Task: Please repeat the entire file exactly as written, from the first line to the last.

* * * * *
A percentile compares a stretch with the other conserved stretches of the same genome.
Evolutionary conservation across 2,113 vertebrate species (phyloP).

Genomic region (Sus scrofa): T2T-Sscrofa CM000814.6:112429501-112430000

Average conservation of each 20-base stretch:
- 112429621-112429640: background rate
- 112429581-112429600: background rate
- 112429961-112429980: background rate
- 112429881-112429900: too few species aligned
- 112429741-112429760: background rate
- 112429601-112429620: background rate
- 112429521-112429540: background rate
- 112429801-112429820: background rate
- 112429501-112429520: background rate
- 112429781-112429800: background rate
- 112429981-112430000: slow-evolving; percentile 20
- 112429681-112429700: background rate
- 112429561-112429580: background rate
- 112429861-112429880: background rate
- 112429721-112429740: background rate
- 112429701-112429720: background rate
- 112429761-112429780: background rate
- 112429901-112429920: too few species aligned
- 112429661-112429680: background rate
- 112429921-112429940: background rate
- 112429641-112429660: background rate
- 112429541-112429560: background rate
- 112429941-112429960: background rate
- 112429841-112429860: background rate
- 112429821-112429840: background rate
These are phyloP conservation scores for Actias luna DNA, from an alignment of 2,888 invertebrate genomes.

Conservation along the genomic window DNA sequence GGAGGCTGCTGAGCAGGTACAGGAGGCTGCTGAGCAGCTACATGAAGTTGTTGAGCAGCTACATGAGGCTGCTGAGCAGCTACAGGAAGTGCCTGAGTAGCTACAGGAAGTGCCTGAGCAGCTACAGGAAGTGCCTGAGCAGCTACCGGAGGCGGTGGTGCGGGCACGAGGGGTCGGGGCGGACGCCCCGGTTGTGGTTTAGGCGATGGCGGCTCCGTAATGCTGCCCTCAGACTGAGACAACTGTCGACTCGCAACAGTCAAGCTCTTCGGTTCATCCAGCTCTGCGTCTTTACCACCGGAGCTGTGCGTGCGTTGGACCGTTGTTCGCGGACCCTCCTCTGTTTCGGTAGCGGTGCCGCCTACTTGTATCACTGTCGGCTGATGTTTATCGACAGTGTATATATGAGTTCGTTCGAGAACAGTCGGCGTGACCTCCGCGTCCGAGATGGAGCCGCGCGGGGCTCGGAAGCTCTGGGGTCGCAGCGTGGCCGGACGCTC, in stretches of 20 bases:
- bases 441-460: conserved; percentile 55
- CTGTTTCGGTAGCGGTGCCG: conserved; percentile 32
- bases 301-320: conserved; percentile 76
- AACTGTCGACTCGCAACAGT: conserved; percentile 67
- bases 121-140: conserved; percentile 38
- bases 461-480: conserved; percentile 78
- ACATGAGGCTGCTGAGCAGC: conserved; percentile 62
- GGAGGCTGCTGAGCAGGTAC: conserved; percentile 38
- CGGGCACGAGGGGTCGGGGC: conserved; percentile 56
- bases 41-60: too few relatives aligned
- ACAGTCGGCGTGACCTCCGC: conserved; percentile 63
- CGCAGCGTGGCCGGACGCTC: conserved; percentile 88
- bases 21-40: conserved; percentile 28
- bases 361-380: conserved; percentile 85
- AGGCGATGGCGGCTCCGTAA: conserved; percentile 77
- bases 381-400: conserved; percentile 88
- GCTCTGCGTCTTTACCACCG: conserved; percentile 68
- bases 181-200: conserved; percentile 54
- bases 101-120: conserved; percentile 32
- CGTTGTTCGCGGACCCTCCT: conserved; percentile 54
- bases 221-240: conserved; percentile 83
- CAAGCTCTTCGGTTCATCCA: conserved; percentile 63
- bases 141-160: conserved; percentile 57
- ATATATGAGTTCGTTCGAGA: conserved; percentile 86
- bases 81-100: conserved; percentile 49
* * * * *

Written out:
A percentile compares a stretch with the other conserved stretches of the same genome.
Evolutionary conservation across 2,113 vertebrate species (phyloP).

Genomic region (Sus scrofa): T2T-Sscrofa CM000814.6:112429501-112430000

Average conservation of each 20-base stretch:
- 112429621-112429640: background rate
- 112429581-112429600: background rate
- 112429961-112429980: background rate
- 112429881-112429900: too few species aligned
- 112429741-112429760: background rate
- 112429601-112429620: background rate
- 112429521-112429540: background rate
- 112429801-112429820: background rate
- 112429501-112429520: background rate
- 112429781-112429800: background rate
- 112429981-112430000: slow-evolving; percentile 20
- 112429681-112429700: background rate
- 112429561-112429580: background rate
- 112429861-112429880: background rate
- 112429721-112429740: background rate
- 112429701-112429720: background rate
- 112429761-112429780: background rate
- 112429901-112429920: too few species aligned
- 112429661-112429680: background rate
- 112429921-112429940: background rate
- 112429641-112429660: background rate
- 112429541-112429560: background rate
- 112429941-112429960: background rate
- 112429841-112429860: background rate
- 112429821-112429840: background rate
These are phyloP conservation scores for Actias luna DNA, from an alignment of 2,888 invertebrate genomes.

Conservation along the genomic window DNA sequence GGAGGCTGCTGAGCAGGTACAGGAGGCTGCTGAGCAGCTACATGAAGTTGTTGAGCAGCTACATGAGGCTGCTGAGCAGCTACAGGAAGTGCCTGAGTAGCTACAGGAAGTGCCTGAGCAGCTACAGGAAGTGCCTGAGCAGCTACCGGAGGCGGTGGTGCGGGCACGAGGGGTCGGGGCGGACGCCCCGGTTGTGGTTTAGGCGATGGCGGCTCCGTAATGCTGCCCTCAGACTGAGACAACTGTCGACTCGCAACAGTCAAGCTCTTCGGTTCATCCAGCTCTGCGTCTTTACCACCGGAGCTGTGCGTGCGTTGGACCGTTGTTCGCGGACCCTCCTCTGTTTCGGTAGCGGTGCCGCCTACTTGTATCACTGTCGGCTGATGTTTATCGACAGTGTATATATGAGTTCGTTCGAGAACAGTCGGCGTGACCTCCGCGTCCGAGATGGAGCCGCGCGGGGCTCGGAAGCTCTGGGGTCGCAGCGTGGCCGGACGCTC, in stretches of 20 bases:
- bases 441-460: conserved; percentile 55
- CTGTTTCGGTAGCGGTGCCG: conserved; percentile 32
- bases 301-320: conserved; percentile 76
- AACTGTCGACTCGCAACAGT: conserved; percentile 67
- bases 121-140: conserved; percentile 38
- bases 461-480: conserved; percentile 78
- ACATGAGGCTGCTGAGCAGC: conserved; percentile 62
- GGAGGCTGCTGAGCAGGTAC: conserved; percentile 38
- CGGGCACGAGGGGTCGGGGC: conserved; percentile 56
- bases 41-60: too few relatives aligned
- ACAGTCGGCGTGACCTCCGC: conserved; percentile 63
- CGCAGCGTGGCCGGACGCTC: conserved; percentile 88
- bases 21-40: conserved; percentile 28
- bases 361-380: conserved; percentile 85
- AGGCGATGGCGGCTCCGTAA: conserved; percentile 77
- bases 381-400: conserved; percentile 88
- GCTCTGCGTCTTTACCACCG: conserved; percentile 68
- bases 181-200: conserved; percentile 54
- bases 101-120: conserved; percentile 32
- CGTTGTTCGCGGACCCTCCT: conserved; percentile 54
- bases 221-240: conserved; percentile 83
- CAAGCTCTTCGGTTCATCCA: conserved; percentile 63
- bases 141-160: conserved; percentile 57
- ATATATGAGTTCGTTCGAGA: conserved; percentile 86
- bases 81-100: conserved; percentile 49